How did the researchers interpret the results?
The researchers concluded: “Ten potentially modifiable risk factors are collectively associated with about 90% of stroke in each major region of the world, among ethnic groups, in men and women, and in all ages.”
They go on to say their findings “support developing both global and region-specific programmes to prevent stroke”.
This valuable research aims to clarify which preventable risk factors are associated with stroke risk – knowledge that could have an effect on addressing this important global health problem.
The study’s strengths are that it is based on a large sample size of nearly 27,000 people from 32 countries and of different socioeconomic backgrounds.
The researchers made careful attempts beforehand to calculate how many participants they would need to include to be able to reliably detect differences in risk factors.
There was little missing data across the total sample – for the various different risk factors assessed, only 1% of questionnaires or assessments had missing data.
However, the study has limitations. These include the potential for inaccuracies arising from the self-reported lifestyle and medical questionnaires.
This is particularly a risk for people with stroke for whom the questionnaires were completed by a family member or friend.
Also, certain risk factors, such as past heart attack or problems with heart valves, had to be pooled into one overall category of “heart factors”, which makes it difficult to get a reliable indication of what this actually means.
As the researchers also acknowledge, controls may not necessarily be representative of the general population, particularly if most were recruited from hospital departments. The level of recruitment in the community was unclear.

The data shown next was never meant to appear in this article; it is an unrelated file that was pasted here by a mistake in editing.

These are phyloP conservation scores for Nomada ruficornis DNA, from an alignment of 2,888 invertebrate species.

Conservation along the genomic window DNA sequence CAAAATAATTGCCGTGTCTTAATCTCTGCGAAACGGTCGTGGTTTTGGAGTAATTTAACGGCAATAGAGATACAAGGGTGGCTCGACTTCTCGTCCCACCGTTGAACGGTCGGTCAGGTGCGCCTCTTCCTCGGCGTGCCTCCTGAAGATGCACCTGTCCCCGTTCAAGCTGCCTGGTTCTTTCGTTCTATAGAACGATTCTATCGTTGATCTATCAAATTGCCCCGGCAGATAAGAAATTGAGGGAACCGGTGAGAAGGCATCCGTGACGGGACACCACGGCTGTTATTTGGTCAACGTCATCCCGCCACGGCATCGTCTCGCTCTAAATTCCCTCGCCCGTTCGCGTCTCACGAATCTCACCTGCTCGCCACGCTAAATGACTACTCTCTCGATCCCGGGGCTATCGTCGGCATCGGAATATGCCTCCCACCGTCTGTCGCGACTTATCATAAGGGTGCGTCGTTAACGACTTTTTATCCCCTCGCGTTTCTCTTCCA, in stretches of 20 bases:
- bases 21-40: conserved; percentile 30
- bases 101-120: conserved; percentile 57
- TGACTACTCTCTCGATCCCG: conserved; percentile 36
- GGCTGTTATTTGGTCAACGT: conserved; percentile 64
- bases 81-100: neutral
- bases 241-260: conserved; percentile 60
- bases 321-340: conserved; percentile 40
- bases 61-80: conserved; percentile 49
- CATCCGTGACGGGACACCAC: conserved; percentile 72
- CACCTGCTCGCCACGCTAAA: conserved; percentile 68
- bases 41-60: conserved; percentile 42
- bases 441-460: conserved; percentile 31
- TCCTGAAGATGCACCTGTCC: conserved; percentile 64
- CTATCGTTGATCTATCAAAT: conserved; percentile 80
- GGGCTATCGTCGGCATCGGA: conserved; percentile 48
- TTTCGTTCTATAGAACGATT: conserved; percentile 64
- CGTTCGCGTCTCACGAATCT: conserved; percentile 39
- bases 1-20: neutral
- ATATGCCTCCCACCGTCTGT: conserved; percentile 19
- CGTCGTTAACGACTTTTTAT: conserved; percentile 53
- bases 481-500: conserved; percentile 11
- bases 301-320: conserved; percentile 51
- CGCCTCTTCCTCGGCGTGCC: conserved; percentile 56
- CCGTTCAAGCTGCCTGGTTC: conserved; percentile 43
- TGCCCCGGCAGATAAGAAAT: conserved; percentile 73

The proportions of strokes that may be attributed to these risk factors are estimates only.
We don’t know for definite how much of a contribution they make, and we don’t know that these risk factors are the definite cause of stroke in these individuals.
However, the overall finding that medical factors such as high blood pressure, high blood fats and diabetes, and lifestyle factors such as smoking, high alcohol intake, poor diet and low physical activity, are linked with stroke risk is not surprising.
These factors are well known for their association with risk of cardiovascular diseases, as well as certain cancers and other chronic health conditions.
We may not be able to change our genetics or risk factors such as age or gender, but this study provides further evidence to support advice that we should take care to eat a healthy diet and lead an active lifestyle, avoid smoking and limit our alcohol intake to give us the best chance of reducing our risk of stroke and other long-term diseases.